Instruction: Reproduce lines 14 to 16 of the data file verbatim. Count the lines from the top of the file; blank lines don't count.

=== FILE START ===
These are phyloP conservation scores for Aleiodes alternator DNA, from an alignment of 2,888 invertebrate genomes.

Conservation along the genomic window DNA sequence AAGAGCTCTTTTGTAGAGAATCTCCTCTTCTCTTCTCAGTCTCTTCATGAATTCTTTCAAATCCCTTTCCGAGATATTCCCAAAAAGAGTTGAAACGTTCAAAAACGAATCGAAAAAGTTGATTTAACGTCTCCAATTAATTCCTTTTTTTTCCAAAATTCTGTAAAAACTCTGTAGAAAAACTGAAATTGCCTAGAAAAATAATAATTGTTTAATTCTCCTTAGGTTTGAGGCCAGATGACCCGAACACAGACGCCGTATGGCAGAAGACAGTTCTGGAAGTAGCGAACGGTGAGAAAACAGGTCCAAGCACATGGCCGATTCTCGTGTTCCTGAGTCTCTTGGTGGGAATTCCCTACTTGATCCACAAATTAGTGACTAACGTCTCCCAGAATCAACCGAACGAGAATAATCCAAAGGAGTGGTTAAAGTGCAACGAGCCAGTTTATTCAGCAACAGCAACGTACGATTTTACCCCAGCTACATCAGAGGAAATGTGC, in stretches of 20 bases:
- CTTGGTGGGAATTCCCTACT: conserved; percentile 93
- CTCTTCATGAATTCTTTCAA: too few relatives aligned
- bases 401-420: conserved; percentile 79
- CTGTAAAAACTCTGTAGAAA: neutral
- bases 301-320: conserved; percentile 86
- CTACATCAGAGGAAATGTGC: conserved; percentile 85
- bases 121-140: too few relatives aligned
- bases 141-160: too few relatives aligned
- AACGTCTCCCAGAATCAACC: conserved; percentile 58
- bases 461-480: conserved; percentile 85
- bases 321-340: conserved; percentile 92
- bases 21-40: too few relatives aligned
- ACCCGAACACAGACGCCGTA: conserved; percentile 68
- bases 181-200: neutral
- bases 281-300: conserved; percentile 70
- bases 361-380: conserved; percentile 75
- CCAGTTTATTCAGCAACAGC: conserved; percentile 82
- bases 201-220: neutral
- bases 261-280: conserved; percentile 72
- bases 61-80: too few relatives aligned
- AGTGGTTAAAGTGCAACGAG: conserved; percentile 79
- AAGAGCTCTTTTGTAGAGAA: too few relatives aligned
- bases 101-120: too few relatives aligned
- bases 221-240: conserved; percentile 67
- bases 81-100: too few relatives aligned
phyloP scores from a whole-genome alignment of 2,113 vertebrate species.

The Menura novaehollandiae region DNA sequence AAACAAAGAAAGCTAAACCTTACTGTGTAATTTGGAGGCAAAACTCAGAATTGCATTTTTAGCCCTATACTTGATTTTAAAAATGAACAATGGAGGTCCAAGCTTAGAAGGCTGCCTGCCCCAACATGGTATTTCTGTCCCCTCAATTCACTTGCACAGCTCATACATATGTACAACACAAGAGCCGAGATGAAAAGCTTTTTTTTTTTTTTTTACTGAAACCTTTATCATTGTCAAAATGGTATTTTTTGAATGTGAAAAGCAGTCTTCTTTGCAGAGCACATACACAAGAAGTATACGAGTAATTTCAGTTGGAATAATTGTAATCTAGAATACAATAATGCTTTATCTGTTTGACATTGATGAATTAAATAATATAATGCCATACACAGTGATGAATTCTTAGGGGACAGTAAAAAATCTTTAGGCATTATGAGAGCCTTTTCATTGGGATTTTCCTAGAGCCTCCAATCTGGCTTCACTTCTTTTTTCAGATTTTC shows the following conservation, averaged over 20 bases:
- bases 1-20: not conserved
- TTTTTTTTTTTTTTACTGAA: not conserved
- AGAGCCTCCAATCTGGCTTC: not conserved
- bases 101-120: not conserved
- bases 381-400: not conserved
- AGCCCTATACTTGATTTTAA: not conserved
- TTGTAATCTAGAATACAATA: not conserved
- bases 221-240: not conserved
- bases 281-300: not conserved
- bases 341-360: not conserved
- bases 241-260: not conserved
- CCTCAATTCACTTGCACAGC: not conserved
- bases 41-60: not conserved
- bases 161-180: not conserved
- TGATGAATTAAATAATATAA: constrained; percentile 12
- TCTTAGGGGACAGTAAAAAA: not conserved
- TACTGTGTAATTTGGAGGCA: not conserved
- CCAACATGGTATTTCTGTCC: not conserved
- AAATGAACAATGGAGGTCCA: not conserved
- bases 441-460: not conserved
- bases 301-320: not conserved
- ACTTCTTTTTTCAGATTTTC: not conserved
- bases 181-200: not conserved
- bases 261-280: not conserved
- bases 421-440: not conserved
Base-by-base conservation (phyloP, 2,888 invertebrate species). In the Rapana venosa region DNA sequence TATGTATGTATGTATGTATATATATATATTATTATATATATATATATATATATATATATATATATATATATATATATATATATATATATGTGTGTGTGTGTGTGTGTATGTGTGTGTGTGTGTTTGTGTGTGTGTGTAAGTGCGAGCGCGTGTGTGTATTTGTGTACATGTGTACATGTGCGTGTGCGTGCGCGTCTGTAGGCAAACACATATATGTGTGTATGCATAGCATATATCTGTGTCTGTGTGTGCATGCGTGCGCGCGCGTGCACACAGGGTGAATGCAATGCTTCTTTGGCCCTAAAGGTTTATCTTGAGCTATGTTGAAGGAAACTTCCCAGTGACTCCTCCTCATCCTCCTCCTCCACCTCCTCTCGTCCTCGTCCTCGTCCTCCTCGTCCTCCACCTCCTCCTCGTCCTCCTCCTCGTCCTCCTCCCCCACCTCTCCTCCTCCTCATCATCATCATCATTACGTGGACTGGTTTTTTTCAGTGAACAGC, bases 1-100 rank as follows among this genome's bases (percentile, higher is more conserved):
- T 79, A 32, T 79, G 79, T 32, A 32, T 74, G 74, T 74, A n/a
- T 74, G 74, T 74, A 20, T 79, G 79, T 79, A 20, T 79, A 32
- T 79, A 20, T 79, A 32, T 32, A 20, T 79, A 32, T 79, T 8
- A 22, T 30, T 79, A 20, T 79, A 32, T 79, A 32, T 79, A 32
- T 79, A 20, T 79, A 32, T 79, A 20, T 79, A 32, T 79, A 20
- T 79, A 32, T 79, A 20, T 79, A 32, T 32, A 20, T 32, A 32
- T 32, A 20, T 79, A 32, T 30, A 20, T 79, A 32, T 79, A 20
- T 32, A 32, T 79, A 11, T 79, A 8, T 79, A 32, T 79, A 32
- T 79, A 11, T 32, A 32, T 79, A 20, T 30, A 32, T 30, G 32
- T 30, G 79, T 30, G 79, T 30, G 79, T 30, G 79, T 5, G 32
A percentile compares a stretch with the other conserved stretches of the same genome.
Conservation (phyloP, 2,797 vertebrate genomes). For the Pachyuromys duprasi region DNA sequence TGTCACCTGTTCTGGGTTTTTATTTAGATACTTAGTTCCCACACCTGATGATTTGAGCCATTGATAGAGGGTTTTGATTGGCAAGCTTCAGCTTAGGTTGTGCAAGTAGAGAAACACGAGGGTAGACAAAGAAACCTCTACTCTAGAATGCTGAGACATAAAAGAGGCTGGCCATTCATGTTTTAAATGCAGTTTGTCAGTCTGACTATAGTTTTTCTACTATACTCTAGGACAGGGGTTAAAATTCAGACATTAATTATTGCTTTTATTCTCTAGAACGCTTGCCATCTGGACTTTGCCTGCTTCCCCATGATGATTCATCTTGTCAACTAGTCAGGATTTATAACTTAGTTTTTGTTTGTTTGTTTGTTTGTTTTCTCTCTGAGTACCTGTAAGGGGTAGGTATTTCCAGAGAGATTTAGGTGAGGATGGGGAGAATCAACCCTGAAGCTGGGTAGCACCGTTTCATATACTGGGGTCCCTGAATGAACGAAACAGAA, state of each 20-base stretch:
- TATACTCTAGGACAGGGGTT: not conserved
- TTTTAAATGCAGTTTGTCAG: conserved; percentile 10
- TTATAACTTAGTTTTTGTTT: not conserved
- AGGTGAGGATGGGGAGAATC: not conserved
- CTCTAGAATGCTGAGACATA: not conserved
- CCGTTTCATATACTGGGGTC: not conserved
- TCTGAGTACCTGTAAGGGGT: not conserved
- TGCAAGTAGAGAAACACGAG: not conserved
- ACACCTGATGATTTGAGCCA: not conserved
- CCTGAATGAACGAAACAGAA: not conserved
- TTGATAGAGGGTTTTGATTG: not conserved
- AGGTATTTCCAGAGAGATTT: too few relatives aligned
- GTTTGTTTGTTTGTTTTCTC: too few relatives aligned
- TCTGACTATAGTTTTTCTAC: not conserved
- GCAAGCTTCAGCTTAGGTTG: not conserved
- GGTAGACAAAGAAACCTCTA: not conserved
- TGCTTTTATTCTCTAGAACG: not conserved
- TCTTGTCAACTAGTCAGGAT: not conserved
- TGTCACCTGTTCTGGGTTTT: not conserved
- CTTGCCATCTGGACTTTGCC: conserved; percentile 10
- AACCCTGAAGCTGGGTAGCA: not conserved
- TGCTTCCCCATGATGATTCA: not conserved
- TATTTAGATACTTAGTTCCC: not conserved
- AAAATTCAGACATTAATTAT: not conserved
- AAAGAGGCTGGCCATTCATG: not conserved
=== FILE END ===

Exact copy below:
- bases 21-40: too few relatives aligned
- ACCCGAACACAGACGCCGTA: conserved; percentile 68
- bases 181-200: neutral